NFL owners decided overwhelmingly to allow the Raiders to move from Oakland to Las Vegas. The Raiders started in Oakland, moved to Los Angeles, and then went back to Oakland. They're basically playing a very expensive version of 'musical chairs.'
I have to add a couple points here: As a former resident of Las Vegas the idea of a professional football team, especially the Raiders, in Sin City - well, it's a mixed bag for me.
Vegas can support a team, at least they did in the early 90s when the UNLV 'Runnin Rebels' basketball team made their amazing run of dominance in college basketball. And it's a city that still revels in its mafioso history, so they might embrace the silver and black bad boy persona.
But Las Vegas is also a city in constant flux. You think Florida is a transient place? It's a city that likes to modernize and in the process erase the past without shedding a tear. For example, most of the hotels that made Las Vegas famous are gone (Last Frontier, Flamingo, Sahara, Sands, Riviera, Dunes and Stardust). Most of those famous neon signs that were always blinking in the back of Elvis and Frank Sinatra movies are gone. You want to find any of those neon signs you literally have to go to a graveyard.
This isn't about the Raiders though, nor is it about Las Vegas. It's about losing a football team and whether or not a community used to having one can live without it. I'm talking about us. What would happen if the Dolphins picked up and moved to another city?
You don't think it couldn't happen?
Ask Cleveland fans if they ever thought it could happen to them. That's a team no one ever believed would leave. It was a staple of professional football lore. Remember how that went down... Art Modell ordered the Browns to pack up the trucks and buses and leave for Baltimore in the cover of the night. It wasn't even a breakup. It's like your significant other runs away, takes the dog, and doesn't even leave a Dear John Letter.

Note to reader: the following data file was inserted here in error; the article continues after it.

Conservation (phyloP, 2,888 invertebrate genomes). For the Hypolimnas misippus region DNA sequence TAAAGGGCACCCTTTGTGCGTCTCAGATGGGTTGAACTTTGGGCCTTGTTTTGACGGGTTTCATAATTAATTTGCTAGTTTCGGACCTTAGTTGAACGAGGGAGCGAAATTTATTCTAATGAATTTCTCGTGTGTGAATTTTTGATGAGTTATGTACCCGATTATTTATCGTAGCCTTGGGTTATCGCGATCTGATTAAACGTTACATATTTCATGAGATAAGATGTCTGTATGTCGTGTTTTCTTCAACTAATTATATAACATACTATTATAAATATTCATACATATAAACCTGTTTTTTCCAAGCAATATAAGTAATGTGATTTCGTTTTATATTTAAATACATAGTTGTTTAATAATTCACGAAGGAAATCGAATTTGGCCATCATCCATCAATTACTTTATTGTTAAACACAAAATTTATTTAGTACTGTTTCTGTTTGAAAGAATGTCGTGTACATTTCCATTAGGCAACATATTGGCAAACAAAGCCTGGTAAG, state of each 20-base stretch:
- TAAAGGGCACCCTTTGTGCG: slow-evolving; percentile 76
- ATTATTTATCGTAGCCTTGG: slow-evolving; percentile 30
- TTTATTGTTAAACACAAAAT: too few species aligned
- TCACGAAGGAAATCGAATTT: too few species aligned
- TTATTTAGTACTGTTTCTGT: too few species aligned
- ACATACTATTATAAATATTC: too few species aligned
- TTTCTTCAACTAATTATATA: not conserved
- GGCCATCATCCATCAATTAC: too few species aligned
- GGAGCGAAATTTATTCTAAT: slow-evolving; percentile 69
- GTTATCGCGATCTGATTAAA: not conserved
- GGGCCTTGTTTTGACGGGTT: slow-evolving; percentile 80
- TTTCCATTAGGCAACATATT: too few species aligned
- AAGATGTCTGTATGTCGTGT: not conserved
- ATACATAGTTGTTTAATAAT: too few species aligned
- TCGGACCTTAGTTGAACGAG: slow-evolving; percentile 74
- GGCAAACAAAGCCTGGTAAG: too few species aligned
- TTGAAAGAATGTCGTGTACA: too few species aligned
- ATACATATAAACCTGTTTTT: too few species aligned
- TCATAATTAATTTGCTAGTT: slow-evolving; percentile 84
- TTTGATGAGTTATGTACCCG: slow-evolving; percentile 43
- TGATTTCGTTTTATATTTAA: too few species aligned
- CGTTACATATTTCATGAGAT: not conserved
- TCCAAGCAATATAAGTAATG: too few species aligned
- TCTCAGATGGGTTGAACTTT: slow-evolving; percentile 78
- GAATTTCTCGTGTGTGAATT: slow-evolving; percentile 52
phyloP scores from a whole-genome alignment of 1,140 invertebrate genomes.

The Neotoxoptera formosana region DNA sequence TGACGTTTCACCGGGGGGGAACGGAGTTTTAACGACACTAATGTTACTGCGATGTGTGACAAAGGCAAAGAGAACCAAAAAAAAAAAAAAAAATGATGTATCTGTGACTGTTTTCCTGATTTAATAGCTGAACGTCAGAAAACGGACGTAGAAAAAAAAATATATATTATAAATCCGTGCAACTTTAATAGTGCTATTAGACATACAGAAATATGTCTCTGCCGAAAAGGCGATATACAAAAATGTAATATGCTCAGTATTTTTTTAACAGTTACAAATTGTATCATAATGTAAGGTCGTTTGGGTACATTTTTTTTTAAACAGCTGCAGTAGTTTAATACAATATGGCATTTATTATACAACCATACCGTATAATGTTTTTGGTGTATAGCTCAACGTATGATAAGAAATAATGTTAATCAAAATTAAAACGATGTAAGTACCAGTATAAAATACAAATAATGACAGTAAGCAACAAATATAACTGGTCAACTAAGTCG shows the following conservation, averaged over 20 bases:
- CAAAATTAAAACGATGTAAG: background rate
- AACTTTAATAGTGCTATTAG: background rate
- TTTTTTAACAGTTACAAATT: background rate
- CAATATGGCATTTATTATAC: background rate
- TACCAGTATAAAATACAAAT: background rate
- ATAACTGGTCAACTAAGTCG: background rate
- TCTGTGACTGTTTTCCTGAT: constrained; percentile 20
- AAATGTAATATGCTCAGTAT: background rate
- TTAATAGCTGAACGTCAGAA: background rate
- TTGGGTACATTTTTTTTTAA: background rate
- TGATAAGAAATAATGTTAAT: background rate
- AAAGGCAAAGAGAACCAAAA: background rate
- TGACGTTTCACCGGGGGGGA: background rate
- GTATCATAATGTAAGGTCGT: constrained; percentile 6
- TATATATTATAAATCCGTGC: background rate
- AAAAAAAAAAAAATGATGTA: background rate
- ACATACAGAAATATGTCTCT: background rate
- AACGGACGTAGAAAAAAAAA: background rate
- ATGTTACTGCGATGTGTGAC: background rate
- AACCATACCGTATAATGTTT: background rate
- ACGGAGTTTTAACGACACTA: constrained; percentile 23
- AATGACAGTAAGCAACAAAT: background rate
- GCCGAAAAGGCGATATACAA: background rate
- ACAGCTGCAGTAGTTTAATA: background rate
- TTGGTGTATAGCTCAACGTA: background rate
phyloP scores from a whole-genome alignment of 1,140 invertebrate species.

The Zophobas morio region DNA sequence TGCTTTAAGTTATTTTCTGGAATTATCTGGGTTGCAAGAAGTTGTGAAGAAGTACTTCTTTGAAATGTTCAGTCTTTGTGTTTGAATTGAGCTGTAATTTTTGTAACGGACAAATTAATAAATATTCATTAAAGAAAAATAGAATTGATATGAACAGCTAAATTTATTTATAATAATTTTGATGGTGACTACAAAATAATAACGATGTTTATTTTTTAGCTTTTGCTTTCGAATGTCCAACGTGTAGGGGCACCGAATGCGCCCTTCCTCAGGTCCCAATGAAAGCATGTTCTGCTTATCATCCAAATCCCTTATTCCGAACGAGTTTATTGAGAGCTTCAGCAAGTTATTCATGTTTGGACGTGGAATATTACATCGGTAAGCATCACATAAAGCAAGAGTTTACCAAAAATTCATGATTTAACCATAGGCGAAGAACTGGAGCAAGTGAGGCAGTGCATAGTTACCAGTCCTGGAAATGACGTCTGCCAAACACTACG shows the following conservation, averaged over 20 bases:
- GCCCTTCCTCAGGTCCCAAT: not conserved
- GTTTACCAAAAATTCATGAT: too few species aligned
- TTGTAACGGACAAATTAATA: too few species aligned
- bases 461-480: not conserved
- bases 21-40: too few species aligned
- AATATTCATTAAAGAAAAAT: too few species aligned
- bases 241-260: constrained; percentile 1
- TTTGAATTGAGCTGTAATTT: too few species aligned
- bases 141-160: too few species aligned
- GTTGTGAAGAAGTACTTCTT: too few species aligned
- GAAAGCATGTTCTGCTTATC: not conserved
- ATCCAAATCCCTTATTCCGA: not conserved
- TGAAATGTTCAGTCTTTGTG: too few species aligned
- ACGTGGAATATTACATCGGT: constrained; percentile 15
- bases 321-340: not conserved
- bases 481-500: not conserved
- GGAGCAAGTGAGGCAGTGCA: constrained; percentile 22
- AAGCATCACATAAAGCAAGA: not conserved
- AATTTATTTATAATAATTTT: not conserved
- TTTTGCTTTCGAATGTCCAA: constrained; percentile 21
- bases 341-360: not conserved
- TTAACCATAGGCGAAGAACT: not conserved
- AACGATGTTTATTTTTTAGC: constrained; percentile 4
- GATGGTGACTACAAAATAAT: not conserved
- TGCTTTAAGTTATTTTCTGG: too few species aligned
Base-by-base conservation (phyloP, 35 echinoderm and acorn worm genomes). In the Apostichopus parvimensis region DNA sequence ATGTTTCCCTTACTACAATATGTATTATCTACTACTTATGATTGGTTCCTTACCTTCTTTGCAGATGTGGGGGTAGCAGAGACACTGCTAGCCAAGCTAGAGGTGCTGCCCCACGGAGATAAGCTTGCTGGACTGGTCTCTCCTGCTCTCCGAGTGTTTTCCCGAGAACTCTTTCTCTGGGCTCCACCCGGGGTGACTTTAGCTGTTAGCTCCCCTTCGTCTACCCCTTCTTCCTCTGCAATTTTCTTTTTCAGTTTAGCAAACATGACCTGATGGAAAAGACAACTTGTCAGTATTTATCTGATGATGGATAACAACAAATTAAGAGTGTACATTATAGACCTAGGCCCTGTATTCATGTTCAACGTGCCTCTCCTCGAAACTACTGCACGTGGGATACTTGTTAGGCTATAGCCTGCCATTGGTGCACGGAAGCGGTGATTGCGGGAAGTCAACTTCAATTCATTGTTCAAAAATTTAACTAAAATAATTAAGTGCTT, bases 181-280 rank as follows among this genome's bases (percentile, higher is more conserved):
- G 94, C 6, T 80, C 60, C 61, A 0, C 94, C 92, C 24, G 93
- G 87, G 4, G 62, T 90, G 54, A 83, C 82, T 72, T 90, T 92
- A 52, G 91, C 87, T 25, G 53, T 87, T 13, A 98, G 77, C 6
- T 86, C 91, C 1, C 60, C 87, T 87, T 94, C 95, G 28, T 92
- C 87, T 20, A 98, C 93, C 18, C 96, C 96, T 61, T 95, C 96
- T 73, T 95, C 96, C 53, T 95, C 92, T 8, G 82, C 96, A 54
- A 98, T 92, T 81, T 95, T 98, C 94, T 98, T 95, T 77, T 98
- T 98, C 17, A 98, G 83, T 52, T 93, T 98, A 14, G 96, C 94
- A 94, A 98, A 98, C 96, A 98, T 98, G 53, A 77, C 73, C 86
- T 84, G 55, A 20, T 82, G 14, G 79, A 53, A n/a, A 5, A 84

Look at St Louis. The locker room in the Edward Jones Dome, recent home of the St Louis Rams, still has the smell of sweat and tears after the team packed up and returned to Los Angeles. Houston lost the Oilers, to eventually get the Texans. Baltimore lost the Colts, to eventually get the Ravens.
It doesn't happen often, but it does happen. Teams pick up and leave. Owners want the best stadium, with the fancy suites and all the latest, modern accommodations. It's actually exactly like the casino owners in Las Vegas who always feel like their 15-year-old casino needs major upgrades...oh hell, tear it down and let's build a bigger one.
Still doubting it could happen to us? Miami Herald columnist Armando Salguero pointed out that the Dolphins were recently in a precarious position, trying to get government help for renovations to what was then called Sun Life Stadium. They could have -though likely not- been wooed to Los Angeles. So what will happen when Stephen Ross sells the team (because he won't run it forever) and the next owner says 'we need one of these new mega-stadiums that is part mall, part amusement park, part airport etc.?' Will we say, 'sure, take our tax dollars for that monstrosity'? Probably not. Then, they'll take the team and go elsewhere.
And before you ask, where would they go? Remember, in 10-15 years demographics of cities will change and municipalities we would never think could sustain a team today, might be able to tomorrow. Who are we kidding? If Green Bay can have a team, anyone can.
As a Dolfan now 33 years running, I wonder how I would feel about cheering for the Dolphins if they're the Portland Lumberjacks or the Boise Elks or, God-forbid, the Orlando Dolphins? It can happen. I don't want it to, but I have to admit, it can, and that bothers me.